Approaching Sexuality in Youth Ministry

Share:

“My friend ‘came out’ recently as a bi-sexual.” she explained, sitting across from me on my frumpy youth office love seat.  “How did you respond?” I asked.  “I told her I was really proud of her,” she stated with an air of determination, not quite defiance.

Having received an email from this student prior to our meeting, I had had a sinking feeling going into the conversation.  I kind of knew how it was going to go, so I found myself quite agitated the night before.  I felt a sense of discomfort because of two things: 1) I suspected that this was going to be the first of many similar conversations to come.  Clearly, the issue of sexuality has become the defining issue of this generation, and my youth group students are being daily challenged with where they are going to draw their own personal line in the sand.  This thought scared me.  In addition, 2) This conversation was not with a student on the outskirts of my ministry.  It wasn’t a student on the periphery looking to cause trouble.  This was one of my student leaders.  She is one of my most involved and invested students.

I admit that the issue of sexuality stresses me out as a youth leader.  I am absolutely committed to remaining faithful to the truths of Scripture when it comes to this issue.  As a result, I often find myself fearful as I consider how I am going to navigate this conversation with my students, my own children, and with the world around me.  

So, here are my current guiding principles as I begin to navigate this conversation with my students.  I will not be surprised if some of them shift over the years as I gain more experience and grow in my understanding of Jesus’ priorities and values!

1. Keep the main thing the main thing.  At our church, our goal is always to stay focused on our highest priority.  We like to say that we want to keep “the main thing, the main thing”.  This means that we don’t want our primary focus to be politics, social issues or the color of our church’s carpet.  We may all land in different places on these issues.  However, if we keep our daily need for the Gospel of Jesus as the theme of our church, all the other things will find their rightful place under the main thing.  

While it is critical that I have an on-going, open dialogue with my students regarding the topic of sexuality, it is not my first priority as a youth leader. My highest priority in my youth ministry is to show them Jesus over and over again.  Until they know and love Jesus, their stance and experience related to sexuality will be driven by fear, guilt, or sensuality.   When I keep Jesus as the main thing, everything else will fall into place as my students long to have His values as their values.

2. Remember that my comfort is not the highest priority.  I walked away from my Sr. High Sunday School class the other day with a flurry of mixed emotions.  I found myself quite distracted through our worship service and sermon—and even into my family’s lunch time.  I know this because my wife asked me if I was OK as I picked at my lunch.  You see, I was really uncomfortable, still, from the conversation that took place during the class.  My students were unusually talkative that morning.  However, many of the things that the students said were not necessarily based on Biblical truth.  Some things were actually quite contrary to truth.  That was the part that made me feel so uncomfortable.  It would have been so much more comfortable for me if they had just said the right things!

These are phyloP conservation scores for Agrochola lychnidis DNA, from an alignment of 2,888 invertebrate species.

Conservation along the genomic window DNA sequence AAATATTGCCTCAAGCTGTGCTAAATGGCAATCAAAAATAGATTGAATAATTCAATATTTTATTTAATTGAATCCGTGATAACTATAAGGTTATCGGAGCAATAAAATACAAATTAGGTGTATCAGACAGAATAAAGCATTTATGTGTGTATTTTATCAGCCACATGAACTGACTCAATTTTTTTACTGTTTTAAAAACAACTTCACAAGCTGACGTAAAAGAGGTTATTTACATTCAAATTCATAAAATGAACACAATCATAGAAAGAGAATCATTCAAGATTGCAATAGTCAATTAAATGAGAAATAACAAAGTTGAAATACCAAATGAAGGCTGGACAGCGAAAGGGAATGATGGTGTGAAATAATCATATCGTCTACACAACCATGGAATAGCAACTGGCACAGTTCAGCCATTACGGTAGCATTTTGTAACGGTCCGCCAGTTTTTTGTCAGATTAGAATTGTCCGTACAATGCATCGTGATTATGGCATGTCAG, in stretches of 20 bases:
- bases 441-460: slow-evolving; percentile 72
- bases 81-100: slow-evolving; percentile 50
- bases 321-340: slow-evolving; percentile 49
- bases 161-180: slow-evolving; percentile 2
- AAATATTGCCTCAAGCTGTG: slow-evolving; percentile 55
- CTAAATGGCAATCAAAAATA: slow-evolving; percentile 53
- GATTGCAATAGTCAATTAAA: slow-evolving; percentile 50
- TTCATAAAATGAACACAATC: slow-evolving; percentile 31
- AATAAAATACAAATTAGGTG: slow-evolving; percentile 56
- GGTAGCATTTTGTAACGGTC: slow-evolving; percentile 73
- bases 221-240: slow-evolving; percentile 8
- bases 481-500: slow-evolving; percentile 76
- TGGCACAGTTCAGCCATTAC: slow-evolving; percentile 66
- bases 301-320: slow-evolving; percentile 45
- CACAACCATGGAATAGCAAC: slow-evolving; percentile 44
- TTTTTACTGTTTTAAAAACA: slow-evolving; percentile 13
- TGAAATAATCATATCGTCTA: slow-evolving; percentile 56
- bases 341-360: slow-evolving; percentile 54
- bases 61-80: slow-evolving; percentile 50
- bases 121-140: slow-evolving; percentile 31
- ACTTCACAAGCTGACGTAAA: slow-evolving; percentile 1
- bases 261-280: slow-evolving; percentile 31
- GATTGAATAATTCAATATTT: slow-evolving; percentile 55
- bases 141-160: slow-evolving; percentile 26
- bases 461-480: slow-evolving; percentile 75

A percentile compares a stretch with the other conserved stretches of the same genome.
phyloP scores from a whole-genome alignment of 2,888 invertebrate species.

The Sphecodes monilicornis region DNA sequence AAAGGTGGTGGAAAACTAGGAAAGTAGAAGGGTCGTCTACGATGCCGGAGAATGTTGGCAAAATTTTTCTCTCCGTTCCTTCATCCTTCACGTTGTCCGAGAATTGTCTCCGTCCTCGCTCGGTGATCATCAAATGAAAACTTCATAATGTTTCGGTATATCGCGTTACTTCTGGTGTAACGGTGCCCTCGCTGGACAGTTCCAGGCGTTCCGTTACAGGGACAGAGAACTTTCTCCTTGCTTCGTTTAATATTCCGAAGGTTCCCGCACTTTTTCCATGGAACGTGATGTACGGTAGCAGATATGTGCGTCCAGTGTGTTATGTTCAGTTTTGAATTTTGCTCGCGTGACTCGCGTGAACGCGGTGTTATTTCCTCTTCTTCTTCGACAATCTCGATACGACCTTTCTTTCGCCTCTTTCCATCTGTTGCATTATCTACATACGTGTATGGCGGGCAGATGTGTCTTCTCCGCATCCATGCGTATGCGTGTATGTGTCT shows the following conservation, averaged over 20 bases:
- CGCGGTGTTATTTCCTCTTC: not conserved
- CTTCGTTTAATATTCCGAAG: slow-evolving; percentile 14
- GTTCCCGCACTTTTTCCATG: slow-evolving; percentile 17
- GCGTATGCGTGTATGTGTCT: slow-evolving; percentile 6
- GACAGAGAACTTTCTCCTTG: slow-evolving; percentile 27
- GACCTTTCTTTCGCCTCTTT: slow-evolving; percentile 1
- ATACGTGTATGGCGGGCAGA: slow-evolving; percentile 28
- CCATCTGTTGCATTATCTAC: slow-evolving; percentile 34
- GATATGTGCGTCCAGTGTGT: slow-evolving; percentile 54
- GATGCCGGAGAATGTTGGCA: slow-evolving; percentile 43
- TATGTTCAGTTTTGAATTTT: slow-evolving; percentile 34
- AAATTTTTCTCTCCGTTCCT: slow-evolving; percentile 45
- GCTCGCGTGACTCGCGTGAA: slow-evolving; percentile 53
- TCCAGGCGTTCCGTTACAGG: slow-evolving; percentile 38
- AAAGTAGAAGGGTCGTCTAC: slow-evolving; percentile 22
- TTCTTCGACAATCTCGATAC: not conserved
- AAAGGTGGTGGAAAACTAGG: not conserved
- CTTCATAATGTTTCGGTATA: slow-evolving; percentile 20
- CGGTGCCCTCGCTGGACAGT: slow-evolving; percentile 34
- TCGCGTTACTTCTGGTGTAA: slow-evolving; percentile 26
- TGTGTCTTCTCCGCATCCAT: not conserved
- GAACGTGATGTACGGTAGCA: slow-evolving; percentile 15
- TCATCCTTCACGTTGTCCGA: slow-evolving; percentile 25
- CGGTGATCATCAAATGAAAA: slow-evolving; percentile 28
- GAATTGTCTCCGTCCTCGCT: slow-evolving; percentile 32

While it is clearly my job to teach my students Biblical truth that leads to right thinking, the process of getting there may be more important than getting them to say the right thing.  It would be so much more comfortable for me if my students would simply act as robots and regurgitate the things I know to be true.  

But if my students are going to grow as disciples of Jesus, they must be able to own their faith as they question and wrestle with the truth of Scripture.  Though it will often feel uncomfortable for me to hear, I want to provide a space at church where they feel safe to question and even say the wrong thing.  If they don’t feel safe doing this here, they won’t do it at all!  The fact that my students were openly sharing their hearts gives me a lot of hope!

3. Honor the Word of God. I used to be a gym teacher.  The days that I forgot my whistle were the worst!  I needed something that stood out above the noise of the gym to get the students’ attention.  My voice just didn’t cut it because it was drowned out by the louder noise of a myriad of students running, kicking and throwing all around me.

Why is my student leader giving her friend a “high five” for coming out as a bi-sexual?  Because the very loud noise from the culture around her is saying that this is a really good thing to do.  The culture is honoring the Caitlyn Jenners of the world for being “true to themselves”.  This noise is so loud that my single voice telling her that it isn’t healthy to celebrate brokenness and sin gets drowned out by the masses.  If I am not training my students with a noise that is louder and holds more authority than my voice or the voices of the culture around her, then of course she is not going to hear and respond.  It is only if my students and I hold the truth of the Scripture as the absolute authority over all that we think, believe and do that I can have any hope to be heard.

Join us for Rooted 2015, an intimate youth ministry conference, where we will explore how the good news of God coming to mankind in the person of Jesus Christ offers student ministers and teenagers, hope, healing and connectedness. 

Share:
Top ↑

Navigate